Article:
The ACT could be headed for another expensive High Court challenge if cannabis is legalised next year, with experts warning the private members bill sets the territory on a collision course with federal law.
Possession of less than 50g of cannabis would be removed from the ACT's criminal code and the number of legal plants doubled under the draft legislation from Labor backbencher Michael Pettersson.
The bill has the support of the Labor executive and in-principle support from the Greens, meaning the legislation is likely to pass.
However legal experts have concerns about the conflict the legislation creates with federal laws.
Paul Edmonds - a member of the ACT Law Society's criminal law reform committee and principal of Canberra Criminal Lawyers - said while he supported the principle of the bill on a harm minimisation basis, it was inconsistent with section 308 of the Commonwealth criminal code, which outlaws the possession of controlled drugs.
Cannabis and cannabis resin are among the almost 250 drugs outlawed under this provision.
Section 109 of the Constitution also states that where a law of a state is inconsistent with laws of the Commonwealth, Commonwealth laws will prevail and the state law will be invalid.
The rule also applies to the ACT via section 28 of the Australian Capital Territory (Self-Government) Act 1988.
It's the same one that landed the ACT in the High Court in 2013, after the territory passed the nation's first law allowing same-sex couples to marry.
The experience cost the ACT more than $800,000 in legal bills.
Mr Edmonds said there was a "real possibility" that if the ACT legalised cannabis in this way, the territory was headed for another High Court challenge.
"I would hope I'm wrong on that. I don't profess to be an expert in constitutional law but prima facie, on the face if it, I can't see how it would be anything other than inconsistent," Mr Edmonds said.
He also said it may mean ACT police can still charge people with cannabis possession, but under the Commonwealth rather than territory law.
"The Commonwealth still allows states and territories to deal with criminal matters, these restrictions only deal with customs, waters, imported drugs or simply offences on Commonwealth land but legally there's no reason the Commonwealth Crimes Act can't apply to a personal in the territory who possesses cannabis," Mr Edmonds said.
"Whether the AFP would do that or have some sort of memorandum of understanding with the territory government like with pill testing where they decide not to charge people in practical terms may have the same effect but again it would seem to me o leave things in a fairly unsatisfactory and legally unclear position."
Constitutional law expert Professor Anne Twomey agreed that if the ACT law is inconsistent, then the Commonwealth law will prevail to the extent of the inconsistency.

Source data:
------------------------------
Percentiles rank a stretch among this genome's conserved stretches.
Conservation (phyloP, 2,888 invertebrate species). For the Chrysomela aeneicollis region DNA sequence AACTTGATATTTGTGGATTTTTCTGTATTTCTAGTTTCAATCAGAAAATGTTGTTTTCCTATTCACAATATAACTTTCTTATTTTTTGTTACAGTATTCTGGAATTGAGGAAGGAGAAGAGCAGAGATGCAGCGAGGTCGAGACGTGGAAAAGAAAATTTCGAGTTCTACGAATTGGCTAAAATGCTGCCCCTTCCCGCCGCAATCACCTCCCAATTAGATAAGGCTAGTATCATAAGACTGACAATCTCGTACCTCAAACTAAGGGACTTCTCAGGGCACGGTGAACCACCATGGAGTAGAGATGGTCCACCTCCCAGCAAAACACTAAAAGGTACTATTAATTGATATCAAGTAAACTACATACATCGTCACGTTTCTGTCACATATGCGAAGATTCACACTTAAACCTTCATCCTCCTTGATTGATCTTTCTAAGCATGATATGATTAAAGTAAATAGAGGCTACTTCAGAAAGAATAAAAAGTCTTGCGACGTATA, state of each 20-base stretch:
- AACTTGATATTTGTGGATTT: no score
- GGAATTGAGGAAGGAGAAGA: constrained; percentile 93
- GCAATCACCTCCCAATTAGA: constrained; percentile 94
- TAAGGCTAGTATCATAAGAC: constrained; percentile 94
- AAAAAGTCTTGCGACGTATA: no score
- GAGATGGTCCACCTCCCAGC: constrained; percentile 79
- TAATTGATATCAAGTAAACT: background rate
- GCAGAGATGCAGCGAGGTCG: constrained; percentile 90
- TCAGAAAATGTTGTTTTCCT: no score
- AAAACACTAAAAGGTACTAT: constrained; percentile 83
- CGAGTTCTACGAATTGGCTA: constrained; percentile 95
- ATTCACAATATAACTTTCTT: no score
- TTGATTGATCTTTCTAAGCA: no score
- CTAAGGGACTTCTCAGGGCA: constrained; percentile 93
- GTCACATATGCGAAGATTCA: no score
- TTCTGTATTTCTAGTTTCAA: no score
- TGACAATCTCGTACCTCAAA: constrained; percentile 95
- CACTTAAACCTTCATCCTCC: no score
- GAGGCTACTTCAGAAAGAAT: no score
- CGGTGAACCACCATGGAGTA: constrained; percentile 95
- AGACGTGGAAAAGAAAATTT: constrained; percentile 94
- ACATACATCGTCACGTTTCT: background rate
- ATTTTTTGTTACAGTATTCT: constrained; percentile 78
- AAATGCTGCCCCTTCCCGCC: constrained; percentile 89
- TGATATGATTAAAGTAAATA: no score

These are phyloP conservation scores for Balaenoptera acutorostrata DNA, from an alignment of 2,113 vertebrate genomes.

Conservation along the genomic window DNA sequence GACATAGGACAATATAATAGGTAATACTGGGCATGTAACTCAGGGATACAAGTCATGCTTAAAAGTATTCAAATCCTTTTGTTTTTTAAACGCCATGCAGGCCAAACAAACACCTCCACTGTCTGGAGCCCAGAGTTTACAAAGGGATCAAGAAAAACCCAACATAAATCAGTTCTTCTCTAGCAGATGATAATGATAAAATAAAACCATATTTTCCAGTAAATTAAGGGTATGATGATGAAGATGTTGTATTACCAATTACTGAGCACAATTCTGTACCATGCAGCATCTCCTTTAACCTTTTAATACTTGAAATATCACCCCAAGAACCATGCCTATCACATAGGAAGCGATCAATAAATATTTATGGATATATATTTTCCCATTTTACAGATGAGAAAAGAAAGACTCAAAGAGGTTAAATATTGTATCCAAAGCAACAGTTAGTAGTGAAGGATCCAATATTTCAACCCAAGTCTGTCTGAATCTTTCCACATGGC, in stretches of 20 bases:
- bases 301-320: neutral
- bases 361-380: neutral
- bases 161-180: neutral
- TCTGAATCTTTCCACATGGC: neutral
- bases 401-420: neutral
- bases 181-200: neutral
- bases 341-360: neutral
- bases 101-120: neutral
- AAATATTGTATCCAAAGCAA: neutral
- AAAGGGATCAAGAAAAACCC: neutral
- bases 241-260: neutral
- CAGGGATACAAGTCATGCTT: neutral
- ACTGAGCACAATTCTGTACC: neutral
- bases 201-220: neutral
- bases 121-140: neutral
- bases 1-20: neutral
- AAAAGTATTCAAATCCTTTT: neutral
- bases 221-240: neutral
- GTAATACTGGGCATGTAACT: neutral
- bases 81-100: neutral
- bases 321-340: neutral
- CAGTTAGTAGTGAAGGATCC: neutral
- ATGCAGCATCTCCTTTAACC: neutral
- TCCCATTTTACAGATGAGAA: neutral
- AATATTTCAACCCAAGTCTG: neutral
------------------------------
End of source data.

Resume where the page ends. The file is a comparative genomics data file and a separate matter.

"It is therefore possible that persons could be convicted of a federal offence, even though an ACT law treats their acts as non-criminal. However, it can be more complicated than that," Professor Twomey said.
"For example, the Commonwealth law may deal expressly with potential conflicts. See, for example section 308.1(3) of the Criminal Code, which permits a person charged with the federal offence to be 'tried, punished or otherwise dealt with as if the offence were an offence against the law of the state or territory that involved the possession or use of a controlled drug'.
"This was apparently included to allow drug users to be 'diverted from the criminal justice system to receive the same education, treatment and support that is available in relation to drug offences under state and territory laws'.
"While it is hard to see how this would work if there was no longer any offence under the ACT law, it is possible that there is some other relevant provision that would affect how a conflict is dealt with."
Asked whether they would seek to charge people under Commonwealth law if cannabis was legalised, an ACT Police spokesman said the organisation would not speculate on proposed legislation.
"Any questions related to the mechanics of possible new laws would be best directed to the ACT government," he said.
The ACT government was asked what legal advice they'd received regarding the legalisation of cannabis for personal use, and whether the territory would seek an MoU with police.
A government spokeswoman declined to say whether they'd received legal advice before Labor pledged to support the bill, but said all members of the Legislative Assembly had the right to put forward legislation for consideration.
"As is the usual course with private members’ bills, ACT government directorates are now analysing the proposed legislation, and will provide advice to Cabinet prior to the bill being debated in the Assembly," the spokeswoman said.
Attorney-General Christian Porter would need to refer the legislation to the High Court for a challenge to take place. His spokesman has previously said it was to early to determine the bill's impact on Commonwealth law.